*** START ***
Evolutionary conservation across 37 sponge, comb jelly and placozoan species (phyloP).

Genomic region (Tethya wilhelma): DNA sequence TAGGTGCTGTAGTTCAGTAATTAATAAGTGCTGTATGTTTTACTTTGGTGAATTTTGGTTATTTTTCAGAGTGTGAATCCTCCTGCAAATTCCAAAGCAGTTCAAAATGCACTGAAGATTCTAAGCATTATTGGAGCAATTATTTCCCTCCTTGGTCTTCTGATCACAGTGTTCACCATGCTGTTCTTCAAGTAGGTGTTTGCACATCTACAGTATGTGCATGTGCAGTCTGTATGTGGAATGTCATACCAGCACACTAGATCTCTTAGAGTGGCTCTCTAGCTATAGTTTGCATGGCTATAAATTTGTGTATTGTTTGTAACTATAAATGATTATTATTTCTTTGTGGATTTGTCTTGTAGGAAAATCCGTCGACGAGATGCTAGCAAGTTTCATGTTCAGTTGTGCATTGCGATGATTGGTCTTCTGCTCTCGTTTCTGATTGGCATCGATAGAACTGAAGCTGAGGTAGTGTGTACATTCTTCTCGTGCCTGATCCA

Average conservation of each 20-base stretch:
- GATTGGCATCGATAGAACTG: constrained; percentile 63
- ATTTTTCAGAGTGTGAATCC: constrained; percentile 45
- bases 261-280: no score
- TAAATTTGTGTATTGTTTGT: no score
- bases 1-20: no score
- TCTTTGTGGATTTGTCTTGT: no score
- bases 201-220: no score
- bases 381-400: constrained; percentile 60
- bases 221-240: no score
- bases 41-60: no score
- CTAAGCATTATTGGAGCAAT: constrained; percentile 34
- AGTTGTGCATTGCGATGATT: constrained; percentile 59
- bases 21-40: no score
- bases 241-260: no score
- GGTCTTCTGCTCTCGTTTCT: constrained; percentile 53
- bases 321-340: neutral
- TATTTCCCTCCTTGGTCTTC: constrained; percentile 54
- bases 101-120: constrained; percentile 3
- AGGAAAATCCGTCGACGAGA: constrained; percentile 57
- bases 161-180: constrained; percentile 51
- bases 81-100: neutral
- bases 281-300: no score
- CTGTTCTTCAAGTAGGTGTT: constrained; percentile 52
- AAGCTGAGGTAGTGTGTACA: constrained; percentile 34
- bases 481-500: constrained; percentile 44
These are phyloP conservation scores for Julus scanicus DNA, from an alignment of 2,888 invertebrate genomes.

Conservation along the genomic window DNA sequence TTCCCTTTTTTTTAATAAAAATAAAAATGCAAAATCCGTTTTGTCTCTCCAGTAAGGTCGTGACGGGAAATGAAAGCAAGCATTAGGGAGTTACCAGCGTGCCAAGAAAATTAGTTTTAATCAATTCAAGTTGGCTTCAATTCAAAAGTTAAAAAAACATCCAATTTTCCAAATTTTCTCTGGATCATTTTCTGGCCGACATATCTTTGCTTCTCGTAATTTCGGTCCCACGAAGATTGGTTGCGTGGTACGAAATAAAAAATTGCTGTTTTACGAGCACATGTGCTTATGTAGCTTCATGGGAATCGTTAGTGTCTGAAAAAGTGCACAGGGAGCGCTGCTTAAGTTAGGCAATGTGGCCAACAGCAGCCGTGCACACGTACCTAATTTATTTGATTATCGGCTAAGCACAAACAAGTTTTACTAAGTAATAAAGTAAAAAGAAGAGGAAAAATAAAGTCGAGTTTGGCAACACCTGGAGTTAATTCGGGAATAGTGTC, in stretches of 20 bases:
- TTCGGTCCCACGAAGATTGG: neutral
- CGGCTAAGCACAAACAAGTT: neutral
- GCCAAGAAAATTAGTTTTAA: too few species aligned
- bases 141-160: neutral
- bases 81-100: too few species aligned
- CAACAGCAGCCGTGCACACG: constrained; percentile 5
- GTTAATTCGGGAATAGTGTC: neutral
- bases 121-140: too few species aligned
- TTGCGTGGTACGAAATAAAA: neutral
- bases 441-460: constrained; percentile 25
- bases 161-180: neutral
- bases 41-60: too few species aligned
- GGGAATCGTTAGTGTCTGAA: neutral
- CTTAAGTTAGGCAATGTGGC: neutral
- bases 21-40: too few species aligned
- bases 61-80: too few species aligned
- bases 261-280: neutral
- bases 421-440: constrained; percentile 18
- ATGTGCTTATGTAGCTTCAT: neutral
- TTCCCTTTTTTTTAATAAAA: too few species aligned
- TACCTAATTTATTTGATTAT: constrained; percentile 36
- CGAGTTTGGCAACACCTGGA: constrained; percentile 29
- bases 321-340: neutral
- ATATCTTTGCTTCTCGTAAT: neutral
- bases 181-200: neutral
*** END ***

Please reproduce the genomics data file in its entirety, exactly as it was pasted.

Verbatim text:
Evolutionary conservation across 37 sponge, comb jelly and placozoan species (phyloP).

Genomic region (Tethya wilhelma): DNA sequence TAGGTGCTGTAGTTCAGTAATTAATAAGTGCTGTATGTTTTACTTTGGTGAATTTTGGTTATTTTTCAGAGTGTGAATCCTCCTGCAAATTCCAAAGCAGTTCAAAATGCACTGAAGATTCTAAGCATTATTGGAGCAATTATTTCCCTCCTTGGTCTTCTGATCACAGTGTTCACCATGCTGTTCTTCAAGTAGGTGTTTGCACATCTACAGTATGTGCATGTGCAGTCTGTATGTGGAATGTCATACCAGCACACTAGATCTCTTAGAGTGGCTCTCTAGCTATAGTTTGCATGGCTATAAATTTGTGTATTGTTTGTAACTATAAATGATTATTATTTCTTTGTGGATTTGTCTTGTAGGAAAATCCGTCGACGAGATGCTAGCAAGTTTCATGTTCAGTTGTGCATTGCGATGATTGGTCTTCTGCTCTCGTTTCTGATTGGCATCGATAGAACTGAAGCTGAGGTAGTGTGTACATTCTTCTCGTGCCTGATCCA

Average conservation of each 20-base stretch:
- GATTGGCATCGATAGAACTG: constrained; percentile 63
- ATTTTTCAGAGTGTGAATCC: constrained; percentile 45
- bases 261-280: no score
- TAAATTTGTGTATTGTTTGT: no score
- bases 1-20: no score
- TCTTTGTGGATTTGTCTTGT: no score
- bases 201-220: no score
- bases 381-400: constrained; percentile 60
- bases 221-240: no score
- bases 41-60: no score
- CTAAGCATTATTGGAGCAAT: constrained; percentile 34
- AGTTGTGCATTGCGATGATT: constrained; percentile 59
- bases 21-40: no score
- bases 241-260: no score
- GGTCTTCTGCTCTCGTTTCT: constrained; percentile 53
- bases 321-340: neutral
- TATTTCCCTCCTTGGTCTTC: constrained; percentile 54
- bases 101-120: constrained; percentile 3
- AGGAAAATCCGTCGACGAGA: constrained; percentile 57
- bases 161-180: constrained; percentile 51
- bases 81-100: neutral
- bases 281-300: no score
- CTGTTCTTCAAGTAGGTGTT: constrained; percentile 52
- AAGCTGAGGTAGTGTGTACA: constrained; percentile 34
- bases 481-500: constrained; percentile 44
These are phyloP conservation scores for Julus scanicus DNA, from an alignment of 2,888 invertebrate genomes.

Conservation along the genomic window DNA sequence TTCCCTTTTTTTTAATAAAAATAAAAATGCAAAATCCGTTTTGTCTCTCCAGTAAGGTCGTGACGGGAAATGAAAGCAAGCATTAGGGAGTTACCAGCGTGCCAAGAAAATTAGTTTTAATCAATTCAAGTTGGCTTCAATTCAAAAGTTAAAAAAACATCCAATTTTCCAAATTTTCTCTGGATCATTTTCTGGCCGACATATCTTTGCTTCTCGTAATTTCGGTCCCACGAAGATTGGTTGCGTGGTACGAAATAAAAAATTGCTGTTTTACGAGCACATGTGCTTATGTAGCTTCATGGGAATCGTTAGTGTCTGAAAAAGTGCACAGGGAGCGCTGCTTAAGTTAGGCAATGTGGCCAACAGCAGCCGTGCACACGTACCTAATTTATTTGATTATCGGCTAAGCACAAACAAGTTTTACTAAGTAATAAAGTAAAAAGAAGAGGAAAAATAAAGTCGAGTTTGGCAACACCTGGAGTTAATTCGGGAATAGTGTC, in stretches of 20 bases:
- TTCGGTCCCACGAAGATTGG: neutral
- CGGCTAAGCACAAACAAGTT: neutral
- GCCAAGAAAATTAGTTTTAA: too few species aligned
- bases 141-160: neutral
- bases 81-100: too few species aligned
- CAACAGCAGCCGTGCACACG: constrained; percentile 5
- GTTAATTCGGGAATAGTGTC: neutral
- bases 121-140: too few species aligned
- TTGCGTGGTACGAAATAAAA: neutral
- bases 441-460: constrained; percentile 25
- bases 161-180: neutral
- bases 41-60: too few species aligned
- GGGAATCGTTAGTGTCTGAA: neutral
- CTTAAGTTAGGCAATGTGGC: neutral
- bases 21-40: too few species aligned
- bases 61-80: too few species aligned
- bases 261-280: neutral
- bases 421-440: constrained; percentile 18
- ATGTGCTTATGTAGCTTCAT: neutral
- TTCCCTTTTTTTTAATAAAA: too few species aligned
- TACCTAATTTATTTGATTAT: constrained; percentile 36
- CGAGTTTGGCAACACCTGGA: constrained; percentile 29
- bases 321-340: neutral
- ATATCTTTGCTTCTCGTAAT: neutral
- bases 181-200: neutral